For example, Lego’s Airport set comes with five figures. There’s one female. Guess what her role is? Yep, flight attendant. Similarly, Lego’s licensed movie products tend to fail the Bechdel test just like the associated movies – The Avengers set has one woman, the Star Wars set has one woman, The Pirates of the Caribbean sets have up to one woman, etc. One brighter spot comes with the Harry Potter sets, which may actually include more than one female figure, and offer an array of female hero and villain figures across the line.
Meanwhile, the Lego City sets make a few stabs at equality by occasionally including one female figure. Which I do appreciate. But how come the boys are guaranteed someone like them in every cool action-oriented set, but girls will be lucky to find such a set with one female character, and more than one is out of the question?
Recently, when Chloe decided she’d rather have a police set than a Friends set, I came up with my own solution. I’ll demonstrate with her latest set – Raptor Chase.
Step 1: Get yourself a cool Lego set. This one comes with two dudes.
Step 2: Go on Ebay and buy a set of female minifigure heads. And/or some female hairstyles. Like so:
Step 3: Now you can do home gender reassignment on your Lego guys. Chloe chose to have one man and one woman hunting raptors:
My girls have a lot of fun exchanging heads on various Lego sets, playing with different hairstyles, and inserting more females into the narrative of Pirates of the Caribbean and Star Wars. They tend to play with a mix of male and female figures, but use more females than those that come with the original play sets.
At one point, Chloe was considering the pirate-y looking lady head. I approved, saying, “She looks a little bit mean, but like she can get things done.” Chloe responded, “Yeah . . . like you!”
I’ll take that as a compliment.
Case in point: Kathy Dettwyler is a talented and engaging anthropologist who has done some amazing work researching breastfeeding. Then this week she responded to a Facebook conversation about feminism and mothering with this gem:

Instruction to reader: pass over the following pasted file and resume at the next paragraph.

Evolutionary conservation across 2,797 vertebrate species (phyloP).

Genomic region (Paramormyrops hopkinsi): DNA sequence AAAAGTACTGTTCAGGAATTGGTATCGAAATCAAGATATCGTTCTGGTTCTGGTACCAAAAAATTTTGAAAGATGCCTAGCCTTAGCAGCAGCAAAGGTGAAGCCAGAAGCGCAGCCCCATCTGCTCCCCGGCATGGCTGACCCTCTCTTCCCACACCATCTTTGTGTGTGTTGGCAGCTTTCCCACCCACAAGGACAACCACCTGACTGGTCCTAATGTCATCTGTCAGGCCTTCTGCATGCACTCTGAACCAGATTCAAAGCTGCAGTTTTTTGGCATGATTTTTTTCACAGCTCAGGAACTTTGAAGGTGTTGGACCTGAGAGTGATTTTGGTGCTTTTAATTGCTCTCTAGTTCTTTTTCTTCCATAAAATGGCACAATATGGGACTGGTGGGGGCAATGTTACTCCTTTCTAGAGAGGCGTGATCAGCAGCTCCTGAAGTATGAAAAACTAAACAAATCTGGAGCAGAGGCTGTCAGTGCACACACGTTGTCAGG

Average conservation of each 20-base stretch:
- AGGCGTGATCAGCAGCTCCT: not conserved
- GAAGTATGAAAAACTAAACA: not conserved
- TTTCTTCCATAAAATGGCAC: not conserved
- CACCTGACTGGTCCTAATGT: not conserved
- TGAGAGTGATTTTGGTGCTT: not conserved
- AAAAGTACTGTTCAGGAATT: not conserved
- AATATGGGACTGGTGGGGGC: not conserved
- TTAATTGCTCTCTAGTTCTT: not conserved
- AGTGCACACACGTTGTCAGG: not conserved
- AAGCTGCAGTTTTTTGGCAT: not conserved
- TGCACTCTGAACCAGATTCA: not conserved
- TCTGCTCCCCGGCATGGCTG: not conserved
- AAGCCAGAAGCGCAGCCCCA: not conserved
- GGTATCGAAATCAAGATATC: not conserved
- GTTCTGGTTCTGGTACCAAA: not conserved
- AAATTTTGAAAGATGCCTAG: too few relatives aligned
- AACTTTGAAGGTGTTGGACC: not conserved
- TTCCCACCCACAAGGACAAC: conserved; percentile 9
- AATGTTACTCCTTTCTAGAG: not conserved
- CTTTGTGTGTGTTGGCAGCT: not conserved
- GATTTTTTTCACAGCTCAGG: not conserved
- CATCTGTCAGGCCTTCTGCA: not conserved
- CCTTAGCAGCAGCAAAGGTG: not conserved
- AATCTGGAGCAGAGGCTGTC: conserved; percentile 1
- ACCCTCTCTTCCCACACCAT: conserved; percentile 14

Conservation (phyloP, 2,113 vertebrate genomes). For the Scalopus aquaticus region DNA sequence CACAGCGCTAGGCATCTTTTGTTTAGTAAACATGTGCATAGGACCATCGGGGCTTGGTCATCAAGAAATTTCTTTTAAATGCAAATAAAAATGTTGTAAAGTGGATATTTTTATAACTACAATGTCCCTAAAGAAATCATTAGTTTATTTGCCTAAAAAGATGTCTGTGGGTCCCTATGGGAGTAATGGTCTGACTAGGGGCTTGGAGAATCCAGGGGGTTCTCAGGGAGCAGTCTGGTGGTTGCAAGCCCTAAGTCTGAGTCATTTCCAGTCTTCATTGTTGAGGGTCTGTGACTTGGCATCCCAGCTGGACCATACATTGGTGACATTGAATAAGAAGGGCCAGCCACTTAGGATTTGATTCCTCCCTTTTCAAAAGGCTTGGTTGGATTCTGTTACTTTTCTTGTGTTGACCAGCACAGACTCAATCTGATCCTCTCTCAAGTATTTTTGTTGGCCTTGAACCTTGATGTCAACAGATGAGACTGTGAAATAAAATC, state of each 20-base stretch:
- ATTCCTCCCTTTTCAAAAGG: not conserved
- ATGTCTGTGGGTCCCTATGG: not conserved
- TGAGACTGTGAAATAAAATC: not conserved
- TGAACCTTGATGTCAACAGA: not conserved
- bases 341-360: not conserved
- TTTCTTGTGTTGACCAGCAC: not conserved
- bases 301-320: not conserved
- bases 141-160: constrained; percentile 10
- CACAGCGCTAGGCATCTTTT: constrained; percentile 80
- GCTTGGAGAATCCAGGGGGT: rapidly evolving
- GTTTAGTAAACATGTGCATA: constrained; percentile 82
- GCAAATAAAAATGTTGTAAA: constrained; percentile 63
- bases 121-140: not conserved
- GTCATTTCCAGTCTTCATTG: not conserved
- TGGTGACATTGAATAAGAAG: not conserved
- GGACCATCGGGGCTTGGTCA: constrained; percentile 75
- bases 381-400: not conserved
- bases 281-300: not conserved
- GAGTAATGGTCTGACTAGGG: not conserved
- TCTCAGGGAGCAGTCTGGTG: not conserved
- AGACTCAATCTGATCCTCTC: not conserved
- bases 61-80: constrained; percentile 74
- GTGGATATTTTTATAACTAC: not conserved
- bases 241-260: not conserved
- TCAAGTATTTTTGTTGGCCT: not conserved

“But when it comes to children, if you want kids, but don’t want to breastfeed them, maybe you should reconsider why you are having them. It is not necessary to have children to live a happy, successful, fulfilling life. If you want children, and want to do right by them, you’ll figure out a way to be a good mother, which starts with breastfeeding.”
When I read that, I grimaced and made the noise that Ralphie makes right after blurting out his wish for a Red Rider BB gun: “Oooooh!”
Similarly, I hear tell that one year at a La Leche League conference, one of the founders of the organization was a featured speaker. During her talk, she told the crowd that anyone who goes back to work when their child is still a baby doesn’t really love their child. (NB: this attitude doesn’t reflect the actual philosophies of LLL, and in fact went over like a lead balloon in that roomful of LLL Leaders and members.)
I’m very much against routine infant circumcision, but I still can’t believe that some intactivists responded to news of Michelle Duggar’s miscarriage with ruthless glee, opining that a child is better off dying in the womb than living to be circumcised.
I think homeschooling, bed sharing, and gentle discipline can be great ways to support your children as they grow, but too many advocates of these practices state loudly and repeatedly that their way is the ONLY way, and if your child goes to public school, sleeps in their own room, or experiences time outs, you are a failure as a parent, or at least patently inferior to them.
Every movement needs passionate people who aren’t afraid to challenge convention. A lot of the time, these people are perceived as “militant,” but I think there’s a difference between unapologetically advocating for your cause and going out of your way to offend people. Telling expectant mothers that formula is riskier than breastfeeding is appropriate and useful. Telling moms if they really loved their babies, they’d move heaven and Earth to breastfeed is being a presumptuous jerk.
Let me try to rephrase Dettwyler’s message, keeping (what I hope is) the underlying intent, while changing the language so it doesn’t turn off the very people she’s trying to influence.
I think some people consider having children just because it seems expected in our culture. Having children means putting other people’s needs above your own and being inconvenienced, and it will probably impinge on your career to some degree. That’s not anti-feminist, it’s just reality, for both parents. I hope that anyone feeling societal pressure to have babies will consider whether they really want to make those hard choices and have those extra burdens, and if they think it’s not for them, will remain happily childfree by choice.
There. Now we’re addressing the issue of feminism, the legitimate burdens of motherhood, and supporting free choice, instead of implying that mothers who didn’t breastfeed are failures, and that women who, say, lost their breasts to cancer shouldn’t procreate.